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[207] the regiment to within seven hundred yards of the main work of the enemy, and the right of the regiment was exposed to a severe fire from front and flank. When the line had fallen back and thrown up the breastworks, it was within a hundred yards of the Rebel fortifications and the right flank was still exposed to an enfilading fire of artillery and musketry. An effort by a body of the enemy to turn the right flank of the corps was met by the two companies on the right changing front and opening fire on the advancing enemy, which drove them back to the shelter of their works. Beckwith continues:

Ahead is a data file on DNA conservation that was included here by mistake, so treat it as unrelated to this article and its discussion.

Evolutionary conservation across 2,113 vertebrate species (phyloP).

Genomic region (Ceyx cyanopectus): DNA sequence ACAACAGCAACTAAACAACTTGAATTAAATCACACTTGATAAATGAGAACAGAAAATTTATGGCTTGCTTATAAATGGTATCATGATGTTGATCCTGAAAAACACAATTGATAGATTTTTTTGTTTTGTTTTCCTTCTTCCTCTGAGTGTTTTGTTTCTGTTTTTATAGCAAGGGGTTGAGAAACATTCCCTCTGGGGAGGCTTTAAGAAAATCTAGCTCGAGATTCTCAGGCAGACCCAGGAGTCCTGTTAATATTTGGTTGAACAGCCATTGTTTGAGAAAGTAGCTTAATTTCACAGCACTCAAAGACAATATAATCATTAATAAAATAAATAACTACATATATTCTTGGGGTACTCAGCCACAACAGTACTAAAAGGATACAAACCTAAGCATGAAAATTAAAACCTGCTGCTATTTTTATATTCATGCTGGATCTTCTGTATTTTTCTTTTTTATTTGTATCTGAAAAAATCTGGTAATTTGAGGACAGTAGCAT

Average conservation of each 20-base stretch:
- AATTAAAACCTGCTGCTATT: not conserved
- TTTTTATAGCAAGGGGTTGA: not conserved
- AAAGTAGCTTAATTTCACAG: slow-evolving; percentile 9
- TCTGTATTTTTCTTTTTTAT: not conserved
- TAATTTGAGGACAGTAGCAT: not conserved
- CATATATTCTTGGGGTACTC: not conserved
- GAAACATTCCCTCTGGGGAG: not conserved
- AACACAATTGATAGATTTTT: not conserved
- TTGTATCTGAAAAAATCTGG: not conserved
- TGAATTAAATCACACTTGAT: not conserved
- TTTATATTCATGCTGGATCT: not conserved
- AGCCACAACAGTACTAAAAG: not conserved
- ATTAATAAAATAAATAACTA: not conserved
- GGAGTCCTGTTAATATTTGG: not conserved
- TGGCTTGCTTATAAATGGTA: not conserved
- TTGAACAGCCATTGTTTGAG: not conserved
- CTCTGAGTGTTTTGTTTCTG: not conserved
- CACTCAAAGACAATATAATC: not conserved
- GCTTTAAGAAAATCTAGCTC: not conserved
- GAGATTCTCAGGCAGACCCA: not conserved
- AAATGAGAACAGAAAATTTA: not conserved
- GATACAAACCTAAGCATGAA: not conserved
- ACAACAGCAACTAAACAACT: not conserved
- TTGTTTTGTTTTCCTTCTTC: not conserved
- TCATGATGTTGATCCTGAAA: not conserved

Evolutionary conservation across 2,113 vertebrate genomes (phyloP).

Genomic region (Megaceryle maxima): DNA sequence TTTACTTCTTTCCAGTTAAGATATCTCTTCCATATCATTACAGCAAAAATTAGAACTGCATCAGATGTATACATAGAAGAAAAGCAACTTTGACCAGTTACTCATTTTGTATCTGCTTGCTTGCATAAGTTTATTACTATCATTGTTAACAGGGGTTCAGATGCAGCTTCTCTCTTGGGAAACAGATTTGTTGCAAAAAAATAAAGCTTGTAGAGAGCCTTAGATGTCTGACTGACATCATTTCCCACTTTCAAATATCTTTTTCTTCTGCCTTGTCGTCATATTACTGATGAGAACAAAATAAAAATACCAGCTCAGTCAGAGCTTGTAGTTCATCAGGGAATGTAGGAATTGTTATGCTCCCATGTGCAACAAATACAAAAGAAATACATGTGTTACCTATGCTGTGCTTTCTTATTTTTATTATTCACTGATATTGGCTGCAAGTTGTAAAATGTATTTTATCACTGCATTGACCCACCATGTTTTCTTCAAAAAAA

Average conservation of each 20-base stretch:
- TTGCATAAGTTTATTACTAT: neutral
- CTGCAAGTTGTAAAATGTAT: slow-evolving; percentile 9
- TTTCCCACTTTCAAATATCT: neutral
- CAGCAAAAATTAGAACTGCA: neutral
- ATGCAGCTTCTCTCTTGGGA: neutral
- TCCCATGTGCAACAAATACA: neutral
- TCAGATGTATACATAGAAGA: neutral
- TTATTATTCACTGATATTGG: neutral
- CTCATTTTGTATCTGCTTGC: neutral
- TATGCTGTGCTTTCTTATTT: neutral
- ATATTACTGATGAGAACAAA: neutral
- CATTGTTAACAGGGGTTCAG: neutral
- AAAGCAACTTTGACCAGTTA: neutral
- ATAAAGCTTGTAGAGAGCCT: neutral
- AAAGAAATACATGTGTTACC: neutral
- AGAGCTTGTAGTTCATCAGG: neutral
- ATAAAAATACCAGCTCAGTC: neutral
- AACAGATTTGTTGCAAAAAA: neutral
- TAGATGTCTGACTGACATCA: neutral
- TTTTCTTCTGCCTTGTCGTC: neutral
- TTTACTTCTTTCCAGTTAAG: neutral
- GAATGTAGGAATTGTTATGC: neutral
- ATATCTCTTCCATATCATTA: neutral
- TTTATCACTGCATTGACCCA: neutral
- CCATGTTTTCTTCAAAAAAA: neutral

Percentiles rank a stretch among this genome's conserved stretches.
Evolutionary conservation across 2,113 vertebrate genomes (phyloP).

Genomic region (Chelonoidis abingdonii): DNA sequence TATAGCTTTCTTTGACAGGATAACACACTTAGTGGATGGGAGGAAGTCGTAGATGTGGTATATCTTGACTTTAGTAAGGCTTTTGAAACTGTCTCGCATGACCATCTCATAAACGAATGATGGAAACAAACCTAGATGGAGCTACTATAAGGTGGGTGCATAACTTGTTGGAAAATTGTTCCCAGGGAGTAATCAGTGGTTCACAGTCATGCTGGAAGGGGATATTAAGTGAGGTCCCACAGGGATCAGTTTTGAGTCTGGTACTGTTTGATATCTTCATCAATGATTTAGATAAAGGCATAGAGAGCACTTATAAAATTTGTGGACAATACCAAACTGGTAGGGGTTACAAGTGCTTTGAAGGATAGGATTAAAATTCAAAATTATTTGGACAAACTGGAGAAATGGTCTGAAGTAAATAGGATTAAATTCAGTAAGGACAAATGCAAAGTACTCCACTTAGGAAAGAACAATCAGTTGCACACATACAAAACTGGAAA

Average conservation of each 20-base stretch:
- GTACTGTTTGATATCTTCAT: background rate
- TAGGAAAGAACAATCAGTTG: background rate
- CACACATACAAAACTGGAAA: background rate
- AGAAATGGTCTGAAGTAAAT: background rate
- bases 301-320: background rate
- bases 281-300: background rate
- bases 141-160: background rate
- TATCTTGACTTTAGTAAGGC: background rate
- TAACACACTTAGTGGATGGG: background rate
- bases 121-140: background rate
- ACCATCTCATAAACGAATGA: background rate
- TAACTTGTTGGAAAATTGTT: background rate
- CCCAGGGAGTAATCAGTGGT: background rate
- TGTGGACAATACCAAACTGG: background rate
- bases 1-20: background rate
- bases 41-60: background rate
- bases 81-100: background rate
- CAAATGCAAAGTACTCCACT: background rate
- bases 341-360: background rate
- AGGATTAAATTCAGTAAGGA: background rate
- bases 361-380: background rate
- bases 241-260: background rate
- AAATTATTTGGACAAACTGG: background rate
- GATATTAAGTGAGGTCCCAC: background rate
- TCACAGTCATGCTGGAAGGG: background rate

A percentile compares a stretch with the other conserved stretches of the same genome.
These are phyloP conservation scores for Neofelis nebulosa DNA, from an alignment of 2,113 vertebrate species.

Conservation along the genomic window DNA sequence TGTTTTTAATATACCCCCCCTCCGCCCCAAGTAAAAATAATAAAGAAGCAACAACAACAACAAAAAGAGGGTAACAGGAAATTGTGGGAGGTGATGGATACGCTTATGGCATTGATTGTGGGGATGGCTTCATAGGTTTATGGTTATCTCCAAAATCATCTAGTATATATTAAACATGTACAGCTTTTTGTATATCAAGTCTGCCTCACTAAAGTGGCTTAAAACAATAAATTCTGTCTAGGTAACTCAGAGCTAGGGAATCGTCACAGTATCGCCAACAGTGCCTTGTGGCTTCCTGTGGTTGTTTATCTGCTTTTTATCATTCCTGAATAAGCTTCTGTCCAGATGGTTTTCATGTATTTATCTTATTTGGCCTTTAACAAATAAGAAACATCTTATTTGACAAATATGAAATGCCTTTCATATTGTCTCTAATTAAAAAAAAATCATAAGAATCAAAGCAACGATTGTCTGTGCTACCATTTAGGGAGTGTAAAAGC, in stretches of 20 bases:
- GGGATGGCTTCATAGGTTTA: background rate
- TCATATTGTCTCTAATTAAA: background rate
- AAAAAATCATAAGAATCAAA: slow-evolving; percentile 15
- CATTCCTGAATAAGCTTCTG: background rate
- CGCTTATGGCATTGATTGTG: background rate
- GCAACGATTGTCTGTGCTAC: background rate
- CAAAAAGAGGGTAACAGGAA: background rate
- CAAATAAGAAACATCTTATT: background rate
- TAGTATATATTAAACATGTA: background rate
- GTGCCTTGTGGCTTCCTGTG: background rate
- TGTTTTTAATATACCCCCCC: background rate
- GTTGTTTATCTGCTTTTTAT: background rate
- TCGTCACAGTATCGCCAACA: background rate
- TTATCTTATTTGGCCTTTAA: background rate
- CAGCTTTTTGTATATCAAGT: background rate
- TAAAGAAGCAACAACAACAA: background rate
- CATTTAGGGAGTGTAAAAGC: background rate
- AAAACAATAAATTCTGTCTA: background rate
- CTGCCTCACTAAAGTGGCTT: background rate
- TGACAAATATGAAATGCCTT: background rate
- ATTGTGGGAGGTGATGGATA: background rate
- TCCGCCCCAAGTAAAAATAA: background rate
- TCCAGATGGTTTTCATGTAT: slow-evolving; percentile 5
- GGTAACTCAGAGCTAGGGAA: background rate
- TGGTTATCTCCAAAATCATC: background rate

The only man killed was Lieutenant Duroe, who commanded our company. He was the largest man in the regiment, and a brave and impetuous officer. We brought his body to camp and gave him a soldier's burial.

We reached the conclusion that the enemy's lines were thinly held, else he would not permit us to peaceably hold the strong position we had taken and entrenched, within easy striking distance of his main line.

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H. Duroe (1)
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